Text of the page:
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Financial accounting (4)


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Financial accounting

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Financial accounting (4)

  1. 1. CIMA C02 Fundamental of Financial Accounting 1
  2. 2. Financial Statements 2
  3. 3. 3
  4. 4. 4
  5. 5. 5
  6. 6. 6
  7. 7. 7
  8. 8. 8 MCQs 1 Which one of the following does not apply to the preparation of financial accounts? (a) They are prepared annually. (b) They provide a summary of the outcome of financial transactions. (c) They are prepared mainly for external users of accounting information. (d) They are prepared to show the detailed costs of manufacturing and trading (d) They are prepared to show the detailed costs of manufacturing and trading
  9. 9. 9 MCQs 2 Which of the following are not part of the income statement (profit and loss account)? (a) Sales (b) Gross profit (c) Debtors (d) Rent (c) Debtors
  10. 10. 10 MCQs 3 Which of the following are not part of the balance sheet? (a) Prepayments (b) Short-term loans (c) Interest (d) Creditors (c) Interest
  11. 11. 11 MCQs 4 Which of the following is not part of the statement of movements on capital? (a) Capital at the start of the period (b) Fixed assets (c) Net profit earned in the period (d) Capital at the end of the period (b) Fixed assets
  12. 12. 12 MCQs 5
  13. 13. 13 Accounts for Limited Companies  Company accounts preparation in the UK is governed by the Companies Act 2006  Companies issue shares to shareholders who enjoy limited liability  There are two classes of limited liability company in the UK (a) Private companies (b) Public companies
  14. 14. 14 Statement of Changes in Equity
  15. 15. 15 Reserves  There are two types of reserves: capital reserves and revenue reserves  The difference between these is that capital reserves may not be distributed as dividends. Examples of capital reserves are share premium and revaluation reserves  Since the increase in value is based on a professional valuation and has not been realised by a sale, the increase in value (or profit) cannot be distributed to shareholders.
  16. 16. 16 Revenue reserves are (a) Accumulated and undistributed profits of a company (b) Amounts that cannot be distributed as dividends (c) Amounts set aside out of profits to replace revenue items (d) Amounts set aside out of profits for a specific purpose MCQs 6 (a) Accumulated and undistributed profits of a company
  17. 17. 17 Which one of the following would you expect to find in the appropriation account of a limited company, for the current year? (a) Ordinary dividend proposed during the previous year, but paid in the current year (b) Ordinary dividend proposed during the current year, but paid in the following year (c) Directors’ fees (d) Auditors’ fees MCQs 7 (a) Ordinary dividend proposed during the previous year, but paid in the current year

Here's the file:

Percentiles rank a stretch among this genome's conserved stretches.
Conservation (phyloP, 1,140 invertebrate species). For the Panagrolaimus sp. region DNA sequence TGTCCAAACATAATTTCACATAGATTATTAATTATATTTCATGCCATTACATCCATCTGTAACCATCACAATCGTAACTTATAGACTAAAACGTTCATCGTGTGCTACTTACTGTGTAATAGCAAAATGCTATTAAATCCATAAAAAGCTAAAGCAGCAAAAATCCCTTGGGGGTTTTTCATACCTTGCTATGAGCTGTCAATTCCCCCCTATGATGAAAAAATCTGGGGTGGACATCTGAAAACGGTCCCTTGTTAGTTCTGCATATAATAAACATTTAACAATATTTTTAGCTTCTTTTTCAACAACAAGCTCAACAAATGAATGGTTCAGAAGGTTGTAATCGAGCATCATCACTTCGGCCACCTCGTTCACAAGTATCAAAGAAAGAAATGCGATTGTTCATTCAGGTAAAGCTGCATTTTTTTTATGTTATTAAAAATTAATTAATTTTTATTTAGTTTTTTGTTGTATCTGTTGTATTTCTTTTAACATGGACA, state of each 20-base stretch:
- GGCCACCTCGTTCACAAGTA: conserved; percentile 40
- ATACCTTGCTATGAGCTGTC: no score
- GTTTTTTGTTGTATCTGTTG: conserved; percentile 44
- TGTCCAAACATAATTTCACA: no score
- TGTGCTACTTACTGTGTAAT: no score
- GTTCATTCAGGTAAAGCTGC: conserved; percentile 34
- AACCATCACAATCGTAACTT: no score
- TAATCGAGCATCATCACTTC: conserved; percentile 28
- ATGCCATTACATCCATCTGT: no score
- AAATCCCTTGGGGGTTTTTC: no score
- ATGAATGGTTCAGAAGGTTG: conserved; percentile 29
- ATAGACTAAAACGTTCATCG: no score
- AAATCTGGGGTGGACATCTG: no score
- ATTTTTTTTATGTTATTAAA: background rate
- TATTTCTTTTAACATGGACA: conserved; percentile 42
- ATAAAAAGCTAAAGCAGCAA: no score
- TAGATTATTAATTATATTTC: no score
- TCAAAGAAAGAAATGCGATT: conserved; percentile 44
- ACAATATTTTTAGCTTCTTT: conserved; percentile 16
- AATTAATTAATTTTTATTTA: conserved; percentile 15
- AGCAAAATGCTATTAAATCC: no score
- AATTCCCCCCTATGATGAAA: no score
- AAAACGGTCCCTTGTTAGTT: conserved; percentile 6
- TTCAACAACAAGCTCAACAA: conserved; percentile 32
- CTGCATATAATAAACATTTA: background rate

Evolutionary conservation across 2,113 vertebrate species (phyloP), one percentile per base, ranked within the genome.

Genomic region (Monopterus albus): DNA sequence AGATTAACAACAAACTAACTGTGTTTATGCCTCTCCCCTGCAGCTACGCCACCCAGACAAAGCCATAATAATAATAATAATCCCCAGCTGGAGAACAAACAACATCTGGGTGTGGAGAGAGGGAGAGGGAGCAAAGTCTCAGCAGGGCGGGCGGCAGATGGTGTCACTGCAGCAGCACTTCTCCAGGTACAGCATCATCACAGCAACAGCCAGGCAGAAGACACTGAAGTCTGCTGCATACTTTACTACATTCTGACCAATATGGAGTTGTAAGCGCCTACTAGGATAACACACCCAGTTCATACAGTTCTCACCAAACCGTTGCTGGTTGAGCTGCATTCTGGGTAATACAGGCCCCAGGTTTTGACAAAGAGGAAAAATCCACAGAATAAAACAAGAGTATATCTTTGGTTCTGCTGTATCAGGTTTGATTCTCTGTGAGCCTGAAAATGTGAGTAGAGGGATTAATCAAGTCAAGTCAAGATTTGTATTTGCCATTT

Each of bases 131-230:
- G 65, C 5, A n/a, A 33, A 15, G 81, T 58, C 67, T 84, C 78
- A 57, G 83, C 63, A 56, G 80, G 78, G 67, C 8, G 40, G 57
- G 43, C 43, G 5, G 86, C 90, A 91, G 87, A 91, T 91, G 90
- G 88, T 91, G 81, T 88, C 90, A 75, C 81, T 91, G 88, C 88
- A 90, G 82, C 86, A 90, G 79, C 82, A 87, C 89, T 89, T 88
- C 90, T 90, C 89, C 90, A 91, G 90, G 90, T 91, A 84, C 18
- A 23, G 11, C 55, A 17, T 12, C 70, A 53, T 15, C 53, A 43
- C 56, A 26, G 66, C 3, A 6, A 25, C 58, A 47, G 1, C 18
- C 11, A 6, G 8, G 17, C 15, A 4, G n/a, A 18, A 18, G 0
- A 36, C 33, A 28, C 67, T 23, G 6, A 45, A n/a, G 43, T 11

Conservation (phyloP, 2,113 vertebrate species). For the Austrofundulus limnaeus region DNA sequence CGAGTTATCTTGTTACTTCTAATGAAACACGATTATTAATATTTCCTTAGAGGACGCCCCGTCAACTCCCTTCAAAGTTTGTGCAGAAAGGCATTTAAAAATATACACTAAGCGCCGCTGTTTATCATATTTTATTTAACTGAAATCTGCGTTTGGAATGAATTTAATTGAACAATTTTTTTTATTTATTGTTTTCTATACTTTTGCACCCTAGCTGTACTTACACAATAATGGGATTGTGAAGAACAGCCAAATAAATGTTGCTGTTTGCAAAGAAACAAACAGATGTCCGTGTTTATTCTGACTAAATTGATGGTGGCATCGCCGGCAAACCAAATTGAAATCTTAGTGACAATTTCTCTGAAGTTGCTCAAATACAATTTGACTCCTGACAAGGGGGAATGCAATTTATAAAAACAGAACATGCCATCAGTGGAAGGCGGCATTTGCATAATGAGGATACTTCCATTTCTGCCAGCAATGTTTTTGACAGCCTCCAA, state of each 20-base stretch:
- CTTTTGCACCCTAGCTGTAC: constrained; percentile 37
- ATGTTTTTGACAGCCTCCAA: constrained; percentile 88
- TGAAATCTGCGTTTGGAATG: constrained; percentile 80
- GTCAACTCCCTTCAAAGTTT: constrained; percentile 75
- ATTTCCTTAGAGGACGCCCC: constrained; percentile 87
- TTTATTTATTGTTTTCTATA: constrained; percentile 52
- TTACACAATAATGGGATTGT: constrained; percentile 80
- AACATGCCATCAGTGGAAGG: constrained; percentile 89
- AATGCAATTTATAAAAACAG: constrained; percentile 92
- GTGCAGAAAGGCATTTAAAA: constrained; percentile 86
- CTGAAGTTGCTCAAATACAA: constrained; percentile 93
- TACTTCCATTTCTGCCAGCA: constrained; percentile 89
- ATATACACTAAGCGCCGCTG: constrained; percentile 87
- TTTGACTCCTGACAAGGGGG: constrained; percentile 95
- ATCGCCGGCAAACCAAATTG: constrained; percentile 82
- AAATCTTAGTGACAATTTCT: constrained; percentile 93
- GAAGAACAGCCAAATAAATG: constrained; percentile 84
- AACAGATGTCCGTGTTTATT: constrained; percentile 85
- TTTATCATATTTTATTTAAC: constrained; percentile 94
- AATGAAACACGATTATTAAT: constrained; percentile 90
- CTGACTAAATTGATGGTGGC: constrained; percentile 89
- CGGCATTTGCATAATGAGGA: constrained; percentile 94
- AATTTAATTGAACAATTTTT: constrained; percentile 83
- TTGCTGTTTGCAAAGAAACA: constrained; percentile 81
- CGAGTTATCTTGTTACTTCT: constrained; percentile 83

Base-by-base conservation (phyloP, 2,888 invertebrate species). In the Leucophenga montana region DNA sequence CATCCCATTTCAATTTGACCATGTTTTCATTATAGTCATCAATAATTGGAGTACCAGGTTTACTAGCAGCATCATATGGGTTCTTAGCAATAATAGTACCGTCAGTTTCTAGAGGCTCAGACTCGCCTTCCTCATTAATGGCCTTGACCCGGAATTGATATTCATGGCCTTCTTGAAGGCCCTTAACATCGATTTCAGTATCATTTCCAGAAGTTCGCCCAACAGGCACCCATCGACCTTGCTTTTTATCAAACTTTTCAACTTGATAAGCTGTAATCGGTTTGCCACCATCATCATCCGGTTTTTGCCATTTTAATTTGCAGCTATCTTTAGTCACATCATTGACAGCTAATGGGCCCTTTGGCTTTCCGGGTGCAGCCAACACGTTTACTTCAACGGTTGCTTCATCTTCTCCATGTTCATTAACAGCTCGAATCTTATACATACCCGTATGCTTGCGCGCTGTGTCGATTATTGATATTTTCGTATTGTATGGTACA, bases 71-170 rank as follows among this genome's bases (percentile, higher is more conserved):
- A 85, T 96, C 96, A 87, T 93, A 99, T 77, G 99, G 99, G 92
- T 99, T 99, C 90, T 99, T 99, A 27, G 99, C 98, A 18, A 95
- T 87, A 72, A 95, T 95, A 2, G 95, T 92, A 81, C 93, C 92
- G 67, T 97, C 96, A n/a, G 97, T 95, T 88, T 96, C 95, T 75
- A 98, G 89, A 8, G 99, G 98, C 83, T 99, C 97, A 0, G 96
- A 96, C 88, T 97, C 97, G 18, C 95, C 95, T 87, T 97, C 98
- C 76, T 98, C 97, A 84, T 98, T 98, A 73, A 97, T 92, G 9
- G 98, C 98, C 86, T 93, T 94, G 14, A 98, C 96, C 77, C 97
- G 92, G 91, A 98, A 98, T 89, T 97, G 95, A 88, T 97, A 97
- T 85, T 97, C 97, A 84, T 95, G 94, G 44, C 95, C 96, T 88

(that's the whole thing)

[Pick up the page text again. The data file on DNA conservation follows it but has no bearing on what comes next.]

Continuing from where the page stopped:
18. 18. 18 MCQs 8
  19. 19. 19 The record of how the profit or loss of a company has been allocated to distributions and reserves is found in the? (a) Capital account (b) Profit and loss account (c) Reserves account (d) Statement of changes in equity MCQs 9 (d) Statement of changes in equity
  20. 20. 20 MCQs 10
  21. 21. 21 Revenue reserve would decrease if a company? (a) Sets aside profits to pay future dividends (b) Transfers amounts into ‘general reserves’ (c) Issues shares at a premium (d) Pays dividend MCQs 11 (d) Pays dividend
  22. 22. 22 Retained Earnings  These are profits earned by the company and not appropriated by dividends, taxation or transfer to another reserve account  This reserve generally increases from year to year, as most companies do not distribute all their profits as dividends  If a loss is made in one particular year, a dividend can still be paid from previous years' retained earnings
  23. 23. 23 MCQs 12
  24. 24. 24 MCQs 13
  25. 25. 25 Dividend
  26. 26. 26 Types of Shares
  27. 27. 27 MCQs 14
  28. 28. 28 Which one of the following does not form part of the equity capital of a limited company? (a) Debenture (b) Share premium (c) Revaluation reserve (d) Ordinary share capital MCQs 15 (a) Debenture
  29. 29. 29 MCQs 16
  30. 30. 30 MCQs 17 Decrease Decrease
  31. 31. 31 MCQs 18
  32. 32. 32 MCQs 19
  33. 33. 33
  34. 34. 34